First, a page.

The company posted an underwriting income of $73 million in its general insurance business in the quarter, compared with a loss of $87 million a year earlier, when it booked large losses related to the pandemic.
AIG, one of the largest U.S. insurers, said it had set aside $422 million for catastrophe losses in the unit, primarily related to winter storms, but estimated no COVID-19-related losses.
Global insurers last year faced a sharp rise in payouts related to the health crisis at a time when investments they rely on to pay claims unraveled.
Investment returns have now recovered and many insurers have seen a fall in coronavirus-related claims as vaccine rollouts help more economies to reopen.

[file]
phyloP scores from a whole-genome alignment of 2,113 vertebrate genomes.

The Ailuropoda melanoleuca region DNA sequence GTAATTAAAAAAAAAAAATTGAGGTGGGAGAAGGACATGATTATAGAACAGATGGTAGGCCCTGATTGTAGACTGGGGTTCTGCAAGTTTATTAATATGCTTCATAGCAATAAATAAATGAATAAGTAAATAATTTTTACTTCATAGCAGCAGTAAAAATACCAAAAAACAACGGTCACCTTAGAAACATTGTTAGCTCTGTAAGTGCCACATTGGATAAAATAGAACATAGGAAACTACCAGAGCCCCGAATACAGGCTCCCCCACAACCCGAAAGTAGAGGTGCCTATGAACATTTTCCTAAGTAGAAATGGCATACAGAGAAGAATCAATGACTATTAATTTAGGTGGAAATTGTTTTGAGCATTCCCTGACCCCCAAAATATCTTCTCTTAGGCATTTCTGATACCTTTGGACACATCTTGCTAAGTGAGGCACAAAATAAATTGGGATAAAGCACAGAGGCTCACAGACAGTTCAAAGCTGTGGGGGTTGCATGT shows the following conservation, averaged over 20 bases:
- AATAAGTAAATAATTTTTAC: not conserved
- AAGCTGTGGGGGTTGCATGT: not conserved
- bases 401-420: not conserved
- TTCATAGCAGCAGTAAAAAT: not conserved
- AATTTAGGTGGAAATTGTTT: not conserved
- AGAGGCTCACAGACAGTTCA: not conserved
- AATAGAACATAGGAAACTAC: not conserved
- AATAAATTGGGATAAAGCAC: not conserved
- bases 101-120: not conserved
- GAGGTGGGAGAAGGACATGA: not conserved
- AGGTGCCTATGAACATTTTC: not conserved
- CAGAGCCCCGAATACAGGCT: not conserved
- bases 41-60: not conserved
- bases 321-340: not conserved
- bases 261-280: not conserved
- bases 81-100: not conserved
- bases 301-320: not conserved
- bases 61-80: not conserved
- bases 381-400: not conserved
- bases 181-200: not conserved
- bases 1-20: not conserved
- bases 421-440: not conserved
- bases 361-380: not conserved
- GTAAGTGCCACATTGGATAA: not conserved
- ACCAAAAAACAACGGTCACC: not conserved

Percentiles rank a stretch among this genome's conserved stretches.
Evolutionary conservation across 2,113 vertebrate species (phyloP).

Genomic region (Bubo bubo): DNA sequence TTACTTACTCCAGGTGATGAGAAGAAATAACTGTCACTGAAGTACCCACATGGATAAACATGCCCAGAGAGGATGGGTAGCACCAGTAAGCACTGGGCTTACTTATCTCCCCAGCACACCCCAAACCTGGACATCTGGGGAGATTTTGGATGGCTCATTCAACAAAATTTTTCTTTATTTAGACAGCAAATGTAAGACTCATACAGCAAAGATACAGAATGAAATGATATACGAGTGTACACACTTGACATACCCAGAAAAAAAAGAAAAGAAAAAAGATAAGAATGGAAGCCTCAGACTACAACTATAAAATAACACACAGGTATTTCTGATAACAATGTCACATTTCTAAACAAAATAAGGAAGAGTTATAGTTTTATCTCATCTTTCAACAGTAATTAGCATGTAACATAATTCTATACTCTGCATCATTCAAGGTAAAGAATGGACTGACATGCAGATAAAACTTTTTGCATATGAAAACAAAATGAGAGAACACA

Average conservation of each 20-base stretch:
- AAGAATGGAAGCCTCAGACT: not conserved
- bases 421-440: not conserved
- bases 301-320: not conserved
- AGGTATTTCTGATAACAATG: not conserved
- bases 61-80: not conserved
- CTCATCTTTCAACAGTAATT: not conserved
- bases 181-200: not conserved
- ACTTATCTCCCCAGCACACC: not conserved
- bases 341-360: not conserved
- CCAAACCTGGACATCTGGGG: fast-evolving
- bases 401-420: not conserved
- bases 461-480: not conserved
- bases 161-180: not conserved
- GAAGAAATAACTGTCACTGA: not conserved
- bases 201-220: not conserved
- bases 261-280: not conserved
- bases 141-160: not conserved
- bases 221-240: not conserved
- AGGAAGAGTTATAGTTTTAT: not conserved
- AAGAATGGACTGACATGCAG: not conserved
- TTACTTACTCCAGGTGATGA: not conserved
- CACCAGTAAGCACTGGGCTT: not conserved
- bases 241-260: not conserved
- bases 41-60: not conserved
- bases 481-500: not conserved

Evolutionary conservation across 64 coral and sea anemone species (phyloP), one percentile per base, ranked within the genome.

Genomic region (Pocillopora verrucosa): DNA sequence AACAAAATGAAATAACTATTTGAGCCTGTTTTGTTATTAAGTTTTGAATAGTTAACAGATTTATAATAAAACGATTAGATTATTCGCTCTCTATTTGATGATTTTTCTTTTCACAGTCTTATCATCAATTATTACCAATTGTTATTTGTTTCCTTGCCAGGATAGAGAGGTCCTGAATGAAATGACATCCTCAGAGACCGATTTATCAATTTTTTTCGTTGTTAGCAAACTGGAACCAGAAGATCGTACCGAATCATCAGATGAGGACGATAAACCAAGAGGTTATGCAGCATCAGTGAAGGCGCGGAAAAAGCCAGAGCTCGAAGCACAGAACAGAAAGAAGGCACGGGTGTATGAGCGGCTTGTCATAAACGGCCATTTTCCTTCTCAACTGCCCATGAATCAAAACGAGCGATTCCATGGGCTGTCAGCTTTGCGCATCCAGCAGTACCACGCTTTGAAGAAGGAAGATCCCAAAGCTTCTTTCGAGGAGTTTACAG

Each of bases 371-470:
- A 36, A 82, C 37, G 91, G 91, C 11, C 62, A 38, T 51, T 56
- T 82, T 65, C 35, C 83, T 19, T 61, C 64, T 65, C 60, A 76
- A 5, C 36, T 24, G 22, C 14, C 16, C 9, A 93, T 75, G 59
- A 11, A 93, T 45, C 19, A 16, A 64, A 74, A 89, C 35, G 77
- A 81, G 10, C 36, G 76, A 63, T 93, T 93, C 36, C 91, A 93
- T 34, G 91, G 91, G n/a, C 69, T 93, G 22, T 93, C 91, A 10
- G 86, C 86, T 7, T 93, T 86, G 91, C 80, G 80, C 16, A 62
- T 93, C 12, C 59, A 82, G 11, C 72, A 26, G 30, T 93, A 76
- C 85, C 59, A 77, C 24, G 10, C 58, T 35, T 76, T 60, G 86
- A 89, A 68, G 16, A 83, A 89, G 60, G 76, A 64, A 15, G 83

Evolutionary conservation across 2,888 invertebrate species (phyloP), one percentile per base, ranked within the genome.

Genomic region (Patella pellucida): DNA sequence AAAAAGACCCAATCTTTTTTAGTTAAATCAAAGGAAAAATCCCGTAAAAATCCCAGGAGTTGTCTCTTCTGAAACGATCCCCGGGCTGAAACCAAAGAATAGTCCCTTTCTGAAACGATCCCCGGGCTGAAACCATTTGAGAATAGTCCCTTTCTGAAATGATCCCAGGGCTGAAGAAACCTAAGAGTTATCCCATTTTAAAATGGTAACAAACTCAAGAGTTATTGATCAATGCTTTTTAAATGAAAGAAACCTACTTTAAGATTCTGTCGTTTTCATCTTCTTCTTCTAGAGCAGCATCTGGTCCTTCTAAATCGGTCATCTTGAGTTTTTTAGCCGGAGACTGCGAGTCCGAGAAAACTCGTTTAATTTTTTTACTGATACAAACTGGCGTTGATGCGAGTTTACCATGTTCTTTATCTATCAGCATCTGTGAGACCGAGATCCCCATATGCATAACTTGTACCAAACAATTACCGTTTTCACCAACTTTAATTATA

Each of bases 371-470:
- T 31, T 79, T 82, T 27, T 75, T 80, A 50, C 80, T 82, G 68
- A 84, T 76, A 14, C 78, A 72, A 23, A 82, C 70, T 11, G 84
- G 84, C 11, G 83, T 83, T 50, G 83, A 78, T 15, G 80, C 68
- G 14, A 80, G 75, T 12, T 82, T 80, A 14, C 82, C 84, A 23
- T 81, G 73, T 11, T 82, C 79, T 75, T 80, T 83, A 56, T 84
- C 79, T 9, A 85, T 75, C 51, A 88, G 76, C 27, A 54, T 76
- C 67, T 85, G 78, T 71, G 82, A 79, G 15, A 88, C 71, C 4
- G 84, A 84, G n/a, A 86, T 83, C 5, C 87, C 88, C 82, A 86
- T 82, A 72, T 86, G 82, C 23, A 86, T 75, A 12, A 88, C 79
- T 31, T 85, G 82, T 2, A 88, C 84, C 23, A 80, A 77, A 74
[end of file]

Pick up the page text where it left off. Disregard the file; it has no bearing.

Adjusted after-tax income attributable to AIG common shareholders rose to $923 million in the quarter ended March 31, from $105 million a year earlier.
Excluding items, AIG earned a profit of $1.05 per share, exceeding analysts' estimates of 97 cents, according to Refinitiv IBES.
The insurer's general insurance accident year combined ratio - which excludes catastrophe losses - was 92.4 for the quarter, compared with 95.5 a year earlier.
A ratio below 100 means the insurer earns more in premiums than it pays out in claims.
Gross premiums written rose 6% to $10.73 billion in the general insurance business, driven by the insurer's North America and international commercial lines.
AIG's life and retirement unit posted a 57% jump in adjusted pre-tax income to $941 million, driven partly by higher private equity returns.
The life insurance business, however, booked an adjusted pre-tax loss of $40 million, largely reflecting more deaths from the virus outbreak.
(Reporting by Noor Zainab Hussain in Bengaluru and Alwyn Scott in New York; Editing by Sriraj Kalluvila)